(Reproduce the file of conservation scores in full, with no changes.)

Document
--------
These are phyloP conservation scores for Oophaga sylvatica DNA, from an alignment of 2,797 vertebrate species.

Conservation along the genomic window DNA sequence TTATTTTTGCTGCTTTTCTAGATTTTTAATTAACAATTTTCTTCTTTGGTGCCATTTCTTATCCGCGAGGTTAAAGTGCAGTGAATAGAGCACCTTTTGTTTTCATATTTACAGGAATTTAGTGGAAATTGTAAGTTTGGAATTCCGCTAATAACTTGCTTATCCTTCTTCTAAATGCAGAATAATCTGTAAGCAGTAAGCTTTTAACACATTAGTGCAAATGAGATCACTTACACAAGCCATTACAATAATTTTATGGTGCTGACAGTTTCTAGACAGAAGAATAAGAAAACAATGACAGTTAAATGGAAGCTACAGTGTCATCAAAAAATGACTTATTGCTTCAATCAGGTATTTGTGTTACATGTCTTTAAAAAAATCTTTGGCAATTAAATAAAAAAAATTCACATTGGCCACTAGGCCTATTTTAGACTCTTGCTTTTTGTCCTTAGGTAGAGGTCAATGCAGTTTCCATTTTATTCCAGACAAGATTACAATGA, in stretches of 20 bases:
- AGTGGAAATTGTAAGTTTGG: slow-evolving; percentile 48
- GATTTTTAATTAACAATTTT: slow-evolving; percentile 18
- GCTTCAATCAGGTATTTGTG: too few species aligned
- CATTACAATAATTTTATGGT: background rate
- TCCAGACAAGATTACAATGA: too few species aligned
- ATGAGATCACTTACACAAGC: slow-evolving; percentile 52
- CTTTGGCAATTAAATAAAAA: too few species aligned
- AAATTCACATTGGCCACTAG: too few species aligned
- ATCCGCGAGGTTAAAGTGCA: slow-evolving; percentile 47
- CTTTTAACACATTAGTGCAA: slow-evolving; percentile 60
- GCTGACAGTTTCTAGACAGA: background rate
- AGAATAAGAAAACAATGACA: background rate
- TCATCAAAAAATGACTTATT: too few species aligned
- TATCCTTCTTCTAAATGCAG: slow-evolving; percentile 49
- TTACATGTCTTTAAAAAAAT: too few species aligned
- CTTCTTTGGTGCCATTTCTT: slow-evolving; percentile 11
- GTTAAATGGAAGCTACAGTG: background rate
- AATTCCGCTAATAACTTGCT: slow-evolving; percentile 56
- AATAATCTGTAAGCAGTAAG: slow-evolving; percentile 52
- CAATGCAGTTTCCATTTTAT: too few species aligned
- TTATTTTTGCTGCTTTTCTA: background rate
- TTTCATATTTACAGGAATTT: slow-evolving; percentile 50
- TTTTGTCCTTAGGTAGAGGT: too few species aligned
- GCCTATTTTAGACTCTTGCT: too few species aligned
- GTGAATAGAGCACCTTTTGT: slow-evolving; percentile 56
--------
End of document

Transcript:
These are phyloP conservation scores for Oophaga sylvatica DNA, from an alignment of 2,797 vertebrate species.

Conservation along the genomic window DNA sequence TTATTTTTGCTGCTTTTCTAGATTTTTAATTAACAATTTTCTTCTTTGGTGCCATTTCTTATCCGCGAGGTTAAAGTGCAGTGAATAGAGCACCTTTTGTTTTCATATTTACAGGAATTTAGTGGAAATTGTAAGTTTGGAATTCCGCTAATAACTTGCTTATCCTTCTTCTAAATGCAGAATAATCTGTAAGCAGTAAGCTTTTAACACATTAGTGCAAATGAGATCACTTACACAAGCCATTACAATAATTTTATGGTGCTGACAGTTTCTAGACAGAAGAATAAGAAAACAATGACAGTTAAATGGAAGCTACAGTGTCATCAAAAAATGACTTATTGCTTCAATCAGGTATTTGTGTTACATGTCTTTAAAAAAATCTTTGGCAATTAAATAAAAAAAATTCACATTGGCCACTAGGCCTATTTTAGACTCTTGCTTTTTGTCCTTAGGTAGAGGTCAATGCAGTTTCCATTTTATTCCAGACAAGATTACAATGA, in stretches of 20 bases:
- AGTGGAAATTGTAAGTTTGG: slow-evolving; percentile 48
- GATTTTTAATTAACAATTTT: slow-evolving; percentile 18
- GCTTCAATCAGGTATTTGTG: too few species aligned
- CATTACAATAATTTTATGGT: background rate
- TCCAGACAAGATTACAATGA: too few species aligned
- ATGAGATCACTTACACAAGC: slow-evolving; percentile 52
- CTTTGGCAATTAAATAAAAA: too few species aligned
- AAATTCACATTGGCCACTAG: too few species aligned
- ATCCGCGAGGTTAAAGTGCA: slow-evolving; percentile 47
- CTTTTAACACATTAGTGCAA: slow-evolving; percentile 60
- GCTGACAGTTTCTAGACAGA: background rate
- AGAATAAGAAAACAATGACA: background rate
- TCATCAAAAAATGACTTATT: too few species aligned
- TATCCTTCTTCTAAATGCAG: slow-evolving; percentile 49
- TTACATGTCTTTAAAAAAAT: too few species aligned
- CTTCTTTGGTGCCATTTCTT: slow-evolving; percentile 11
- GTTAAATGGAAGCTACAGTG: background rate
- AATTCCGCTAATAACTTGCT: slow-evolving; percentile 56
- AATAATCTGTAAGCAGTAAG: slow-evolving; percentile 52
- CAATGCAGTTTCCATTTTAT: too few species aligned
- TTATTTTTGCTGCTTTTCTA: background rate
- TTTCATATTTACAGGAATTT: slow-evolving; percentile 50
- TTTTGTCCTTAGGTAGAGGT: too few species aligned
- GCCTATTTTAGACTCTTGCT: too few species aligned
- GTGAATAGAGCACCTTTTGT: slow-evolving; percentile 56